When it comes to playtime, girls should be pretty pink princesses and boys swashbuckling adventurers.

That's been the conventional wisdom for a long time, and it was only last year that retailers including Target and Toys R Us began to phase out toys labeled for "boys" or "girls." Thanks to parents and progressives who've demanded that toy marketing encourages girls to build, lead or save the day, and avoids locking boys in a one-dimensional macho mindset, more kids understand it's OK to play however they want.

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That's also the wonderful and adorable message in a new Sesame Street episode, airing July 23. Titled "Dress Me Up Club," the episode features Abby Cadabby playing with pals including Prairie Dawn and Elmo, when it's decided they'll all participate in Dress-Up Day. The fun is open to all, but the minute we see racks of costumes labeled by gender emerge, we can feel the constraints arriving.

Abby Cadabby and Rosita learn they can dress up however they want on Sesame StreetAbby Cadabby and Rosita learn they can dress up however they want on Sesame Street

You don't have to squint too hard to see that the girls' options include lots of tulle, pink and sequins, while the boys' rack includes cool prints and what looks like a dinosaur costume. "Today we're pretending to be superheroes and princesses!" Prairie Dawn announces.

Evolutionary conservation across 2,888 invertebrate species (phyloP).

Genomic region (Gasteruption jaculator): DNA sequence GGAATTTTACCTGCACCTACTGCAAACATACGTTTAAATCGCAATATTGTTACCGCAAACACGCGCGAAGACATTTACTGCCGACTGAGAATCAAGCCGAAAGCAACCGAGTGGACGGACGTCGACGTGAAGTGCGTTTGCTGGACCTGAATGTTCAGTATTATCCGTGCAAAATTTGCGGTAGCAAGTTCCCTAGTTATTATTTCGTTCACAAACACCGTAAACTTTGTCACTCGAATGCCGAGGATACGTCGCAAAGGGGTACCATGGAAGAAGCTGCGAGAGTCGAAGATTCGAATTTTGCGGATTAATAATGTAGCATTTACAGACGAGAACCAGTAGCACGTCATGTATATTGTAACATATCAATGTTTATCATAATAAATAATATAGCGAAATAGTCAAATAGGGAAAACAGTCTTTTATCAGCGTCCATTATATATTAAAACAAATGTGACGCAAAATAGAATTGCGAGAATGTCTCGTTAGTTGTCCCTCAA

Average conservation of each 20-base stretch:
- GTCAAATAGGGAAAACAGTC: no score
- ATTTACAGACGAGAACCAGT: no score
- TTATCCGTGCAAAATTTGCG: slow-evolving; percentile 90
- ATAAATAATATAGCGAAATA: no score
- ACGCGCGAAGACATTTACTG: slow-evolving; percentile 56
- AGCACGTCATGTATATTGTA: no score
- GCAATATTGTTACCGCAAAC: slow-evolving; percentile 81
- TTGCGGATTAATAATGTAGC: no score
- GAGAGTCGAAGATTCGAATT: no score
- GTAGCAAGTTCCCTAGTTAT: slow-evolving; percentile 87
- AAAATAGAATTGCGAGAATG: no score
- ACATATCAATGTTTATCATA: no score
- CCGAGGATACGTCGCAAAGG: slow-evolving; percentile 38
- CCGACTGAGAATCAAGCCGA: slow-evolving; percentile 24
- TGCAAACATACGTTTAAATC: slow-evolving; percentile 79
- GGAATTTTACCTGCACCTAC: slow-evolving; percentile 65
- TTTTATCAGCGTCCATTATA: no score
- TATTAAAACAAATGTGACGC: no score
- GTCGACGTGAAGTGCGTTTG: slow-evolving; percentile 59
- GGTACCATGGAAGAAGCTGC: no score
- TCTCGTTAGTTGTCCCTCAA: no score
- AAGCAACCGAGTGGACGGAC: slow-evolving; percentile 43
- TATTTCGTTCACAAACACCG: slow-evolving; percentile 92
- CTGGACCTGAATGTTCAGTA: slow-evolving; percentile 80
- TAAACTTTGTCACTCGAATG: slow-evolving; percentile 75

It's a simple enough set of options, and so is Abby's desire to be a superhero. Her friends calmly explain to Abby, however, that superhero play is for boys; girls should be princesses. But Abby wants to fly through the air like Elmo! Instead she gets relegated to a tea party — which, admittedly, doesn't look as fun.

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Of course, by the end of it we're all aware that girls can be heroes too - "There are female superheroes, and we could always use more help!" Elmo offers - and boys, if they want, can play tea party and ballet too. There's a fun song, and, in a further homage to the letter D, a reminder that girls can be dentists, drummers, divers and more.

It's sort of sad that the wonderful message here is even still needed at all in 2016, but here we are as a society: it doesn't matter who wears what. Anyone can play in any way that makes them feel comfortable, and they can grow up to be whatever they want too. Though Sesame Streetis clearly aimed at children, this is an episode that some adults could benefit from seeing as well.

Sesame Street airs Saturdays at 9 a.m. on HBO; "Dress-Up Me Club" airs July 23.